Guest Blog by Erotica Author Eden Baylee
Today we welcome author Eden Baylee to our pages!
How I Published My First Book of Erotica
When I started writing full-time in March 2010, my main goal was to send my stories to an online publisher such as Ellora’s Cave, Loose-Id, Samhain, and the like. I wanted to be part of the “pack” of writers who were published by some of the most premier romance/erotica sites around. The first thing I did was print out all their submission guidelines, circle the deadlines for special categories I wanted to write for, and plan accordingly so I could meet each of the target dates. My calendar was filled with days, weeks, and months of writing stories of varying lengths and topics that I had to submit.
I’m a very fast writer, averaging 1500-2000 words a day. At times, the majority of what I wrote was pure shit, and it was edited out the next day before I wrote another 1500 words, and so on. After four months, I had written five novella-length stories, submitted to eight publishers, and received eight rejections.
My mentor and critique partner, Kate Austin, a multi-published erotica and romance author reassured me that I was a good writer, that I just needed to “connect” with the right publisher for my style of writing. She said it was very positive that I had received constructive criticism in my rejection letters, suggestions for how I could improve my stories to fit with what the publishers wanted. Nonetheless, a rejection is a rejection, and it’s demoralizing when it comes one after the other. I knew I had to grow a thick skin if I wanted to succeed in this business.
Then, one day, when I was feeling particularly sorry for myself, Kate sent me an email that changed how I looked at my writing. She wrote, “Sometimes persistence is even more important than talent, and you’ve got both.”
I remembered crying after I read that. I’ll never forget those words and how they inspired me to keep going. I’m nothing if I’m not persistent, but I can also be incredibly impatient.
Though it may seem like it was just the beginning of my writing career, the fact is, I’ve been writing most of my life, just not for anyone else. I couldn’t have known it then, but I feel very fortunate all those publishers rejected me. My stories were good, but they weren’t great. They needed work, and though I was too cocky to admit it back then, they also needed the eyes of a professional editor on them.
My past life working as a consultant and being in control of every aspect of a project made self-publishing the ideal avenue for my first book. I knew that at the end of the process, I wanted an e-book version, but I also wanted a physical book in my hands. I wanted to design my own cover and have full say in the book’s interior, exterior, and most importantly, the final written content. Too much to ask? Perhaps. But there was one more thing—I also wanted my book released within the year—no later than March 2011.
This last criterion made it impossible for me to be published traditionally. It just doesn’t happen that quickly, and I knew it. Even though I’m creative, it’s important to understand that I treat writing as a business. Just as I would not spend years holding onto a losing investment, I will not spend years submitting my work to traditional publishers to be rejected. I’ll change direction and try something else, which is exactly what I did.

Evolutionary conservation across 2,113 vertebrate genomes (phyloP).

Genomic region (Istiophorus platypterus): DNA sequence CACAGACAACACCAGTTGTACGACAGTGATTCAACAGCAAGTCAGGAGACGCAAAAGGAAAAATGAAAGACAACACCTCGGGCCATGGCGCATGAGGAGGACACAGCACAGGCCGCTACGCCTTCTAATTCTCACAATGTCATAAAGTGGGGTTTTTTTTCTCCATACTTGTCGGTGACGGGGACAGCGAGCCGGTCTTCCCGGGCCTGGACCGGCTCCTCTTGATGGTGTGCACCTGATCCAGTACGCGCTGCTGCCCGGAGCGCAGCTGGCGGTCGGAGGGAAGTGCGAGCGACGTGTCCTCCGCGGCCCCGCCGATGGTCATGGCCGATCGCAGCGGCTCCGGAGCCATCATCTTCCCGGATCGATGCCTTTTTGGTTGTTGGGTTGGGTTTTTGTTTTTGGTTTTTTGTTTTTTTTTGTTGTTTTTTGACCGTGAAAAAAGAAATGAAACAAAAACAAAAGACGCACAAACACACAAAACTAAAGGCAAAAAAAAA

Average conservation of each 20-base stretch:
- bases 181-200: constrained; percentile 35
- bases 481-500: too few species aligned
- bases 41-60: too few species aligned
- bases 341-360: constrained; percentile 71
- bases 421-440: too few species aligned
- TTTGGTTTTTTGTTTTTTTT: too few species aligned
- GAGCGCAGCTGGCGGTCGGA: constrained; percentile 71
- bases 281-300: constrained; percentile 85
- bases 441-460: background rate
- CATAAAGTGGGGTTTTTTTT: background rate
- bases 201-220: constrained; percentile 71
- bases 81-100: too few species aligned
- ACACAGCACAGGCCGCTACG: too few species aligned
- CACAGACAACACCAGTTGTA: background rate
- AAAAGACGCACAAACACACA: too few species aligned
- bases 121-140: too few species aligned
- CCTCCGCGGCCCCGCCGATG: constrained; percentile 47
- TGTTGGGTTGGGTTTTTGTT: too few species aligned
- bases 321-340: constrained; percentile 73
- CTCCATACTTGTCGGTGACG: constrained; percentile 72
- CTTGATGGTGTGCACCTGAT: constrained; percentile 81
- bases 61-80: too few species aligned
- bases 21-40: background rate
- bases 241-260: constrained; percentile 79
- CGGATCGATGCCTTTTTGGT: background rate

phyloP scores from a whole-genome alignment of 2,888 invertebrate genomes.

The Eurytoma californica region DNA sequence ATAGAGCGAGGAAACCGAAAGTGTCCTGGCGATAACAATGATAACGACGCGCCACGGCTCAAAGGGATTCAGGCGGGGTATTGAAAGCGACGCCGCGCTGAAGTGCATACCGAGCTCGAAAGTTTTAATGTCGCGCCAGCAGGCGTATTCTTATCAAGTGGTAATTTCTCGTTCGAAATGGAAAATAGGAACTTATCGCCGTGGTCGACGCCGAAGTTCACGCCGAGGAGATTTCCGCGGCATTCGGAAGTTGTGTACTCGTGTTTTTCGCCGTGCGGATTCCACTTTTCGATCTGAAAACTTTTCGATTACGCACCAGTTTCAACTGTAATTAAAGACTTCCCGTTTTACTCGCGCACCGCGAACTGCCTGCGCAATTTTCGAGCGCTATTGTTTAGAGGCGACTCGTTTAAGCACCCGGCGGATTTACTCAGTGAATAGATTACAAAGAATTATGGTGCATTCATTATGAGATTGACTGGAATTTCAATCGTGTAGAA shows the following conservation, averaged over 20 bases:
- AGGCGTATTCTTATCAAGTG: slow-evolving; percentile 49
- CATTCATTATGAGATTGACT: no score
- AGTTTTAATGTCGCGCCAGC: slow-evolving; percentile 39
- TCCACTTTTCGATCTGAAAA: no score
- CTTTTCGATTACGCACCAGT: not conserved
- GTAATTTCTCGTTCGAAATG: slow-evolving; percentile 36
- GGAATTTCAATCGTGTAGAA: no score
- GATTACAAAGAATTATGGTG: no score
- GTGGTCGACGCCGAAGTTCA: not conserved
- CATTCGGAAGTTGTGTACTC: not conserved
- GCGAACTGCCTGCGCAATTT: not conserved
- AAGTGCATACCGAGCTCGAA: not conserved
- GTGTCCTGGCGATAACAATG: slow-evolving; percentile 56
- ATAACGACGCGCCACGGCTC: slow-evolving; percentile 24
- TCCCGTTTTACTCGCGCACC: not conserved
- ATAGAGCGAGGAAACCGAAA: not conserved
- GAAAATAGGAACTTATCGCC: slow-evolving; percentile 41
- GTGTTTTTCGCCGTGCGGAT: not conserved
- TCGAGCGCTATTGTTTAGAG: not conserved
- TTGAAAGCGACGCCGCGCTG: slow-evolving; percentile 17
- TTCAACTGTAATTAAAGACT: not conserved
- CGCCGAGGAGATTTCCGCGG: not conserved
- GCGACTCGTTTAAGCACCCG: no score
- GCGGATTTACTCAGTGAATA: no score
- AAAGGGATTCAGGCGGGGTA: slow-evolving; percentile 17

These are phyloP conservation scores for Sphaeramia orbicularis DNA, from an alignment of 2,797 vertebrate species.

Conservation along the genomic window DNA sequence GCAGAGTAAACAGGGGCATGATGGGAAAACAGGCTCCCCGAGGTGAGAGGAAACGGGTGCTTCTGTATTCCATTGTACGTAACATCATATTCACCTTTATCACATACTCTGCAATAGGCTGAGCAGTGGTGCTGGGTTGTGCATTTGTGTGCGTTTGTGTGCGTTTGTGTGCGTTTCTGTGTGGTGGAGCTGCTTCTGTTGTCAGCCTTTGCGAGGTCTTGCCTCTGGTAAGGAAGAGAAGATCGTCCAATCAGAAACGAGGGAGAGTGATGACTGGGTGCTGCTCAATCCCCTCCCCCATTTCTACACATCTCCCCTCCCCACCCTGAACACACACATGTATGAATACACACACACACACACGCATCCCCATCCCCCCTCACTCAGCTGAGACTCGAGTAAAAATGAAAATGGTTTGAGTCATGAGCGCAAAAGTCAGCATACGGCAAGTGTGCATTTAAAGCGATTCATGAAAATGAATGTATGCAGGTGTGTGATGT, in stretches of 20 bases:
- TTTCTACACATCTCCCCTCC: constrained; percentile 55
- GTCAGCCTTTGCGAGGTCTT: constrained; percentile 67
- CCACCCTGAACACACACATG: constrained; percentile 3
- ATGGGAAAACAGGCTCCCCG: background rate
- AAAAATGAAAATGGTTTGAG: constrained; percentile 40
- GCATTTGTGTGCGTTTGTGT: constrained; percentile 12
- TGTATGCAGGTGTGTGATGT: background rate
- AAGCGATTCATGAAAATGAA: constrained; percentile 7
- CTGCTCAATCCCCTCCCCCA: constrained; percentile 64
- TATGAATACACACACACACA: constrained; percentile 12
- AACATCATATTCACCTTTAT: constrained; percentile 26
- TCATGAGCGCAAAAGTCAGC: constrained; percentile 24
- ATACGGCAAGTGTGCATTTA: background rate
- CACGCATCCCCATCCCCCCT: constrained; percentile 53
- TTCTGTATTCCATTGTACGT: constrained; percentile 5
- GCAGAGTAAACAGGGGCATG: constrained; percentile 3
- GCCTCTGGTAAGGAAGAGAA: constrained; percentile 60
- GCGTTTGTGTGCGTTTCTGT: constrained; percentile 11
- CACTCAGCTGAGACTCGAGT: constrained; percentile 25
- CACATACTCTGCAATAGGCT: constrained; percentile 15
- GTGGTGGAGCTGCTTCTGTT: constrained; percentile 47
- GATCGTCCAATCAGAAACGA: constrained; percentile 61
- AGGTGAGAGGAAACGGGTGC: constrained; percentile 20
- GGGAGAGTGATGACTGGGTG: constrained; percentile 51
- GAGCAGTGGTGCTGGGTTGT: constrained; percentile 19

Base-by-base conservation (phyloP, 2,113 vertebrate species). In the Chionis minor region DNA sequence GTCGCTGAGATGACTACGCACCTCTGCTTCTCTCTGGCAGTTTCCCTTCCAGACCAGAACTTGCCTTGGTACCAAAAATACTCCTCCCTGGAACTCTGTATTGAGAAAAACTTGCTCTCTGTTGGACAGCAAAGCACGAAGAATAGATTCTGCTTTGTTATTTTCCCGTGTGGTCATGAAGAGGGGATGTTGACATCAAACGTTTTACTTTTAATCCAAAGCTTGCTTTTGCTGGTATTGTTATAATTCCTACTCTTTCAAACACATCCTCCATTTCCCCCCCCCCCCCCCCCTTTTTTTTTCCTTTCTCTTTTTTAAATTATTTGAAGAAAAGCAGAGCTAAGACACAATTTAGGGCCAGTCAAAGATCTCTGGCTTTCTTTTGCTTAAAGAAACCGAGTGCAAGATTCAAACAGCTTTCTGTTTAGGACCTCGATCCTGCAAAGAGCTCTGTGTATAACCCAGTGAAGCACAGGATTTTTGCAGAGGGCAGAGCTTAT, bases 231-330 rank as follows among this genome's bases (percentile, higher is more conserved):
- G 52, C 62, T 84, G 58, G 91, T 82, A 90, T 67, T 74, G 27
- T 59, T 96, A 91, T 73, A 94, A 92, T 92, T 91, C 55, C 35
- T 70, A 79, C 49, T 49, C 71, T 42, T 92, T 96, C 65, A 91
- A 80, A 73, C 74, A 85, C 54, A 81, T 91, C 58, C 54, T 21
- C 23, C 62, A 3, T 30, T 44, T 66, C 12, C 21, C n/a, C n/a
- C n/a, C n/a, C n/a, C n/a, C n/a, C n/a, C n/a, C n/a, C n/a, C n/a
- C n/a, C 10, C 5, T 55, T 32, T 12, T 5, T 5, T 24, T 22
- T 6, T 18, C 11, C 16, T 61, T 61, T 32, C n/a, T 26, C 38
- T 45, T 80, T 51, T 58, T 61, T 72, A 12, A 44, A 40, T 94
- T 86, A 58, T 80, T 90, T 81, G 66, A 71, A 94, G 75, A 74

I took critiques and criticism to heart. I rewrote my stories, packaged four of them into one book, got it professionally edited, and had a cover designed to my specifications. I’m very lucky my husband works in media and was able to put the cover together for me. Once that was done, I learned about “publishing on demand” to distribute my books via the major channels such as: Amazon, Barnes and Noble, Chapters/Indigo and all the other online book retailers.
After all that was in place, I set out to do marketing, promotion, and branding. This is something both traditionally and self-published authors must do if they want to sell their books. For three months, I worked on building my blog, creating an Internet presence, and networking socially to learn what other authors were doing to market themselves. My greatest source of information and support has been through other writers. During this time, I thought it would be a good idea to have an official book launch and signing as well. I was fortunate to meet an “old school” book buyer/book lover/bookstore owner who was willing to host my event. The funny thing is, he didn’t even carry erotica in his store! I couldn’t have been happier with the success of my launch which happened February 10th.
In the end, I accomplished what I had set out to do – release a book I am very proud of and do it within my desired timeline. More than anything, I did it on my own terms, which I felt was very important for my first book to establish myself as a writer.
Would I do it again this way, and would I recommend self-publishing to others? The answer is “yes” on both counts. It’s not easy, and does take a certain personality and commitment, however, for me, the rewards have certainly been worth it.
Thanks for having me on your blog, Adriana. It’s been a real pleasure to share my story with you and your readers.
For your generosity, I would like to give a book to a reader who comments on this post. I’ll let you randomly choose a name, and I would be thrilled to send a signed copy of Fall into Winter to the winner.
Stay sexy all,
Fall into Winter is available in hardcover, paperback and e-book formats: